If I lived in the world of Lyra Belacqua in the book, The Golden Compass, my daemon would most often take the form of a wild, migratory goose. In the book, daemons are animals so connected to a human that they share feelings or emotions, can communicate, are really two parts of a whole. It’s an interesting conjecture. I would be okay with sharing my wholeness with a goose, especially one that traveled. I really would be okay with that. I might even migrate with my daemon, if necessary, or as I desired.
The Golden Compass is the first of three books in Philip Pullman’s trilogy, His Dark Materials (the first book was published as Northern Lights outside the U.S.). These books were intended for young adult readers, but I found them apropos to adults. In fact, I’m not entirely sure I would recommend them to the very youngest readers, unless they’d faced down all of Harry Potter and maybe LOTR, too. His Dark Materials are, well, dark and more than a little frightening in ways opposite to that of Sirius Black’s death which is deeply sad but not scary. Or the way we believe Gandalf is killed–cripplingly sad but not horrifically fearful.
I often think about Pullman’s books when I see the geese roaming around the grounds where I live, on campus, wherever I wander. I hear them in the mornings and know they are calling to me. I get the migratory impulse. I could migrate annually. They are beautiful to me, and I am moved by them (and have written about them before).
But mostly I remember these books for the connection the humans have with animal daemons, and I think back to the daimon of Eudaimonia–the spirit or supernatural part of human flourishing (eu is good, daimon is spirit). And then I remember what two open educational resources gurus said about developing and working in a commons and I get all goose-down warm and fuzzy:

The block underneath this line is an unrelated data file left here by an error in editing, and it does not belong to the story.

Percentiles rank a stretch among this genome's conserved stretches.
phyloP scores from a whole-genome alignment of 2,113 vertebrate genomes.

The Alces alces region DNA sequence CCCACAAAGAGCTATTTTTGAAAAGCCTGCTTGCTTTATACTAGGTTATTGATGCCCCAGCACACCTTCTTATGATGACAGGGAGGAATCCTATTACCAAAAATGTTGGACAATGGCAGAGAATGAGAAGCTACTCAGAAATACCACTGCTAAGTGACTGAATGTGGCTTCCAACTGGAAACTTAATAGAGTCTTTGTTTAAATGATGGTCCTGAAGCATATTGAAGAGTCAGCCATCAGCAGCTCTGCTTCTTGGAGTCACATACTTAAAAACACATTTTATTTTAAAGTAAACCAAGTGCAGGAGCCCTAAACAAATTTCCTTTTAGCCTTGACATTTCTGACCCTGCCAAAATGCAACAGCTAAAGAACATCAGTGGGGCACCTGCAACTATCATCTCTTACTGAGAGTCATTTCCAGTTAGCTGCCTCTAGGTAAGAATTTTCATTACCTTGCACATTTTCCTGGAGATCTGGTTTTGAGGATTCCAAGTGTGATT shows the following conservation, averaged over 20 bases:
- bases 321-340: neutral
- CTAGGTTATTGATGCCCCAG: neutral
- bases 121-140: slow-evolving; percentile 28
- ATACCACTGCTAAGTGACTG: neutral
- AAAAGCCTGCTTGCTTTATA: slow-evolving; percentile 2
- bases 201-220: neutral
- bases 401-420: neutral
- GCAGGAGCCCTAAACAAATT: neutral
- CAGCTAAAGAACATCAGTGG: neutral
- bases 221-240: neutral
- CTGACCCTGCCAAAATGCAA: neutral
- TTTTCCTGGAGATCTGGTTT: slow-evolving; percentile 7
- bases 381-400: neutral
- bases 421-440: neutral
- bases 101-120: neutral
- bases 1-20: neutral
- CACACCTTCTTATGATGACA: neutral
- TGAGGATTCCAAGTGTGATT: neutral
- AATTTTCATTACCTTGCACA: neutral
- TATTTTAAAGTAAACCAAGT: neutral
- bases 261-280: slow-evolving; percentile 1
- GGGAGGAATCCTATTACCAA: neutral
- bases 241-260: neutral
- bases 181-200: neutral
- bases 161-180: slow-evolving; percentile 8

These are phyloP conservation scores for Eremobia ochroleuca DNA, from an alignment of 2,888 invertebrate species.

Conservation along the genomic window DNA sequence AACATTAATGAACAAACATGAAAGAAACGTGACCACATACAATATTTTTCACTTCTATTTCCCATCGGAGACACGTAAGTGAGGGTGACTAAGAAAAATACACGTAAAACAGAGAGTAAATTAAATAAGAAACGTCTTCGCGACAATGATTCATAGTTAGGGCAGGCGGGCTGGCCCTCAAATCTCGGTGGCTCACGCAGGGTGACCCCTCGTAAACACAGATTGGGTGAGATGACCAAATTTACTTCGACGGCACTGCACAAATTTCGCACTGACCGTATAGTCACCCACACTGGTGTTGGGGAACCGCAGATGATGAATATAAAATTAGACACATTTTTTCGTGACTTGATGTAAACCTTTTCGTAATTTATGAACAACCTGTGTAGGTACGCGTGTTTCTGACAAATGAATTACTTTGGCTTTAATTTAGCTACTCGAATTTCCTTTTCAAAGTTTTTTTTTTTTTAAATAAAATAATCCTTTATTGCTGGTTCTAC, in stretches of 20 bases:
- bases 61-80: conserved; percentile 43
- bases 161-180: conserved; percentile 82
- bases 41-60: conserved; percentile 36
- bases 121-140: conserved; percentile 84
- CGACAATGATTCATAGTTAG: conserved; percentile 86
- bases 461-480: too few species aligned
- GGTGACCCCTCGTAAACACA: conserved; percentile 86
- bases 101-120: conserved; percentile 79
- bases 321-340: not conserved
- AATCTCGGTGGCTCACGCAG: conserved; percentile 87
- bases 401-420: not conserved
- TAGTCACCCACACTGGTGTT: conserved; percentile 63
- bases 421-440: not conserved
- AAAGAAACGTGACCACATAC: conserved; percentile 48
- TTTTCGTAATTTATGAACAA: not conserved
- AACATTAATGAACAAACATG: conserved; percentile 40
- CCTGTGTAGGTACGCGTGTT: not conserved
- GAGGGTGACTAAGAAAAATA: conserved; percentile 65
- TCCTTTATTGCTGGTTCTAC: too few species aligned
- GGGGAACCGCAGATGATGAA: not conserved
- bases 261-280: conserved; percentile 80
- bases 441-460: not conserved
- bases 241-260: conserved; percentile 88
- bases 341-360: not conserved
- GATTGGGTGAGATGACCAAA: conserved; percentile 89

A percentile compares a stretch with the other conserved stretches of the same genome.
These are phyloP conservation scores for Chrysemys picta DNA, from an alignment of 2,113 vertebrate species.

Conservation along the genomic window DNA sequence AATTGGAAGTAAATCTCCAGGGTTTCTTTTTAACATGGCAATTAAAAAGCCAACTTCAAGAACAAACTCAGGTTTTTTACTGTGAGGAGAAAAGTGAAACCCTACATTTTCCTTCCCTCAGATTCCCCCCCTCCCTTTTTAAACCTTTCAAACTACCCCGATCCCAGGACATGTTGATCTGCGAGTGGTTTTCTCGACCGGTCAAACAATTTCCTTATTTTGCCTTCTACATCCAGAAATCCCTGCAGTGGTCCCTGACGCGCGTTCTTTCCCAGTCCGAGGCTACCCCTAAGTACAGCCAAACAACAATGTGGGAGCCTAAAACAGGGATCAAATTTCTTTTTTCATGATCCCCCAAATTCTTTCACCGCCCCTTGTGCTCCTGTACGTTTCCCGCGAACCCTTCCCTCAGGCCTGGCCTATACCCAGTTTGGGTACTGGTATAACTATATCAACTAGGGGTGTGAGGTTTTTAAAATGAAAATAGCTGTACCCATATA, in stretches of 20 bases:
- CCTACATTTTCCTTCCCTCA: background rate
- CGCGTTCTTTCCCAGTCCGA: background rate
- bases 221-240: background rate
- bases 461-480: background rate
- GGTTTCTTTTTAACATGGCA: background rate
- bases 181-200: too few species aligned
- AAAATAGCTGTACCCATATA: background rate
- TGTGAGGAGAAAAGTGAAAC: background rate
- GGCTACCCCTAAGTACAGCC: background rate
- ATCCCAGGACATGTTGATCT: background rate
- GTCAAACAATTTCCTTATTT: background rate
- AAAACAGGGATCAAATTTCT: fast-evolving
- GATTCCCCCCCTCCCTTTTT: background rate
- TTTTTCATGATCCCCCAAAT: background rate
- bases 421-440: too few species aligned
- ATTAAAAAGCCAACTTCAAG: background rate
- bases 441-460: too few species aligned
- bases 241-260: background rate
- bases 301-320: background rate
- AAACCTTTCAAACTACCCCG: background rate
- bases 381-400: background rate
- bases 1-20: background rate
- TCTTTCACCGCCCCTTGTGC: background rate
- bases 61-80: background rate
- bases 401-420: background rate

Bollier and these OER dudes, Schmidt and Surman, see what I saw, what I see, what I hope to always see: an OER commons that is bigger and better, faster and stronger, than any one person could be.
That is what the characters in Pullman’s book are: bigger than any one person could be, because they have their daemons. The most disturbing part of the book, and why I wouldn’t recommend it to the light of heart, is when children are ripped from their daemons, and the daemons are killed leaving the children bereft beyond sanity and only partially whole. It’s one of the most wicked and sadistic things I’ve ever read. Beautifully written but so very terrible.
For those of us in the world who understand that working with someone else, collaborators, is the zenith of our lives, it is like having a daemon, or a daimon, or a genius in the wall. And perhaps, that’s what’s attractive about a commons, about OER, about the next gen of education, of writing studies curriculum development in pods. Perhaps this is what makes the 21st century so much better than the previous centuries. That, and clean water, oh, and espresso on every corner.
Here’s to the migratory goose, then, an animal that’s been around a long time, migrating and hanging together, taking care of each other in instinctive ways. And here’s to us writers and educators who are traveling in similar ways, doing the open thing, living open, writing open, creating open, embracing open, loving open, teaching open.
May we always be like wild geese or at least fly like them.